Trig is a doll. Off this week to Colorado Happy Father's Day. Got to see Sarah live finally at the Winning back America's future tour here in Missouri. She was awesome the entire program was great. Fair Tax did a great job as well.
PORTLAND (NEWS CENTER) -- Kim and Jack Donovan, their brother Dudley and sister, Susan, have spent a lot of time at Maine Medical Center lately.
It was their 47-year old brother, Tim, who was pinned under a boulder on Labor Day in Kennebunk. Donovan was taking pictures along an embankment of the Mousam River when the boulder came loose.
Rescue workers called a tow truck to remove the stone and then rushed Tim Donovan to the hospital. He was in critical condition.
"I would like to say, on behalf of this family, how absolutely professional the police department of the Kennebunks, the rescue department, the fire department, anyone involved in this rescue. What they've done to help my brother we thank you. Thank you from the bottom of our hearts," said Jack Donovan.
Tim Donovan's family says while there is still a concern about fluid in his lungs his prognosis is good.
A fund has been set up to help him pay his medical bills. Donations can be made to the Tim Donovan Fund, Ocean Communities Federal Credit Union, P.O. Box 37, Kennebunk, Maine, 04043.
BO is coming to McComb Community College today, this is near Detroit, the first time for BO, I think he realizes that he is losing his favor with the unions now! Let's watch closely the reaction of the people today!
19 Signs Of Very Serious Economic Trouble On The Horizon By Michael Snyder, on April 5th, 2012 Most Americans have no idea how much economic trouble is heading our way. Most of them just assume that everything will eventually “return to normal” just like it…Continue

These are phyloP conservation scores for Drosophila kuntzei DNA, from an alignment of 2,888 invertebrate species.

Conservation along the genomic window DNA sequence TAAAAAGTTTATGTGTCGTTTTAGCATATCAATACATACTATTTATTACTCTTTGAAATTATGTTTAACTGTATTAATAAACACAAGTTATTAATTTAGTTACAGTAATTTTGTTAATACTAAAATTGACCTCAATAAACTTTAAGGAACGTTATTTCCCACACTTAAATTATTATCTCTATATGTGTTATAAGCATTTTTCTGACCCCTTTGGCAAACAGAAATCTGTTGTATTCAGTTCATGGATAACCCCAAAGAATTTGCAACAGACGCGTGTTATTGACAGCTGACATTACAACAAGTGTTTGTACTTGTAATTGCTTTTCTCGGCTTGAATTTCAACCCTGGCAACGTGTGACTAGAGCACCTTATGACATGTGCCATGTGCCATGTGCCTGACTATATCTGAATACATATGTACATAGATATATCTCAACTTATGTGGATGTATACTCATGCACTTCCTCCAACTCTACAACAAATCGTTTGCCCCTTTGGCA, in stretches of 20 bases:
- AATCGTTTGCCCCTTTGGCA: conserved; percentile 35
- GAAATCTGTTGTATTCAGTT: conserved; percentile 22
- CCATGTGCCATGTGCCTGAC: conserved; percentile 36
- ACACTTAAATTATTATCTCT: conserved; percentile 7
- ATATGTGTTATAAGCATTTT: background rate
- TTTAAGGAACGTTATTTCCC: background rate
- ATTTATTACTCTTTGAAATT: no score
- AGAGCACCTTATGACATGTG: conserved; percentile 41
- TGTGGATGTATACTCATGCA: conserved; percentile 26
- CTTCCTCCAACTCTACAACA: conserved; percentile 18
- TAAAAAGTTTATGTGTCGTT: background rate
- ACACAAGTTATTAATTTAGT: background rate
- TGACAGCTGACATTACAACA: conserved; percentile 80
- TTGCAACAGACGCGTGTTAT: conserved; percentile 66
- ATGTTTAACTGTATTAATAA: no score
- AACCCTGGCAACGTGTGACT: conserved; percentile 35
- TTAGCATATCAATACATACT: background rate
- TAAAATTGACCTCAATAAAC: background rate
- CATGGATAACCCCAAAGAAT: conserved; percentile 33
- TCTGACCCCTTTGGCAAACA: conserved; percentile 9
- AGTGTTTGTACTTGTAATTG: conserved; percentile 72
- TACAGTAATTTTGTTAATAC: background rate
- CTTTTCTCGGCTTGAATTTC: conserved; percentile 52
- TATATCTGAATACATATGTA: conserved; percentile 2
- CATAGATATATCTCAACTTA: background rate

The fundamental issue in human ethical behavior is summarized by Jesus in what we have come to call "The Golden Rule." Jesus put it this way:
So in everything, do to others what you would have them do to you, for this sums up the Law and the Prophets (Matthew 7:12 TNIV).
It asks us to test our treatment of others by putting ourselves in their place. Treat others the way you would want them to treat you in the same or similar circumstance.
Somebody took that principle and translated it into Ten Commandments of Human Relations. You may have seen this anonymous piece, for it circulates in a variety of settings. In case you have missed it, I am reproducing it here.
Speak to people. There is nothing as nice as a cheerful word of greeting.
Smile at people. It takes 72 muscles to frown, only 14 to smile.
Call people by name. It is music to anyone’s ears to hear the sound of his or her name.
Be friendly and helpful.
Be cordial. Speak and act as if everything you do is genuinely a pleasure. If it isn’t, learn to make it so.
Be genuinely interested in people. You can like almost anyone, if you try.
Be generous with praise, cautious with criticism.
Be considerate of the feelings of others. There are usually three sides to a controversy — yours, the other fellow’s, and the correct one.
Be alert to serve. What counts most in life is what you do for others.
Live with a good sense of humor, a generous dose of patience, and a dash of humility appropriate to being human.
Made in God’s image, all of us have something to be valued!
The great challenge in human experience is not work skills, but people skills. That is, research has shown that the majority of people who fail in their vocation do so because they cannot get along with people.
You might think through the meaning of these ten common-sense ideas for your own workplace and personal activity. But what about the larger setting for your daily life? These principles work everywhere you go, for they are about showing respect to the people you meet in all those places.
Made in God’s image, all of us have something to be valued, affirmed, and acknowledged by others. But let it begin with us to acknowledge it in them. As the cycle of giving and receiving enlarges, the human community comes alive.